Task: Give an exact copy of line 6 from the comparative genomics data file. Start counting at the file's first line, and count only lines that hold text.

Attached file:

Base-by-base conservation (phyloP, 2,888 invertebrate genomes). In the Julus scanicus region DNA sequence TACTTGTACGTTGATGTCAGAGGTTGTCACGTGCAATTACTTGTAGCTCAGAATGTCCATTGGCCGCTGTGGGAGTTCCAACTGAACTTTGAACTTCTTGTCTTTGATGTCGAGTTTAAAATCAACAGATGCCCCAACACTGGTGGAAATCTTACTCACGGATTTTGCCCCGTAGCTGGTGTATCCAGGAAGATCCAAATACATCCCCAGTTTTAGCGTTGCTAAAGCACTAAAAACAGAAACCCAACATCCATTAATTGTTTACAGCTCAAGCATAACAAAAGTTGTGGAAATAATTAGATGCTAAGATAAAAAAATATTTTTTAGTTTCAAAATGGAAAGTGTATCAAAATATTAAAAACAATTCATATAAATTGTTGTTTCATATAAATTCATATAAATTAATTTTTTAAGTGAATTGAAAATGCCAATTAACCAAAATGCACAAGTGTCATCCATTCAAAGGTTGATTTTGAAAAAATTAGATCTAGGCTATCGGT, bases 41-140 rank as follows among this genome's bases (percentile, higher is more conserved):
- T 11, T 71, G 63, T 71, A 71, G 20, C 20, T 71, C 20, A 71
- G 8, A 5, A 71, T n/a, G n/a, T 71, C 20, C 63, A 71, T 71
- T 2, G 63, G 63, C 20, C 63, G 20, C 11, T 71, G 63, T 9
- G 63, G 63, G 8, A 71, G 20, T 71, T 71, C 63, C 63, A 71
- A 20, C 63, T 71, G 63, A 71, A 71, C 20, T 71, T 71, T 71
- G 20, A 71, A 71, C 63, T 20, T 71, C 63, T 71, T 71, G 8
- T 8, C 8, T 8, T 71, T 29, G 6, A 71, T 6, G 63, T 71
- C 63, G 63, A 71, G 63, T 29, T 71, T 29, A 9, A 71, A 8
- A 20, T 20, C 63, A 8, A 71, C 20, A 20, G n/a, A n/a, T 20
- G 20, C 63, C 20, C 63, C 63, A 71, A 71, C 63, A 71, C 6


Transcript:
- A 20, C 63, T 71, G 63, A 71, A 71, C 20, T 71, T 71, T 71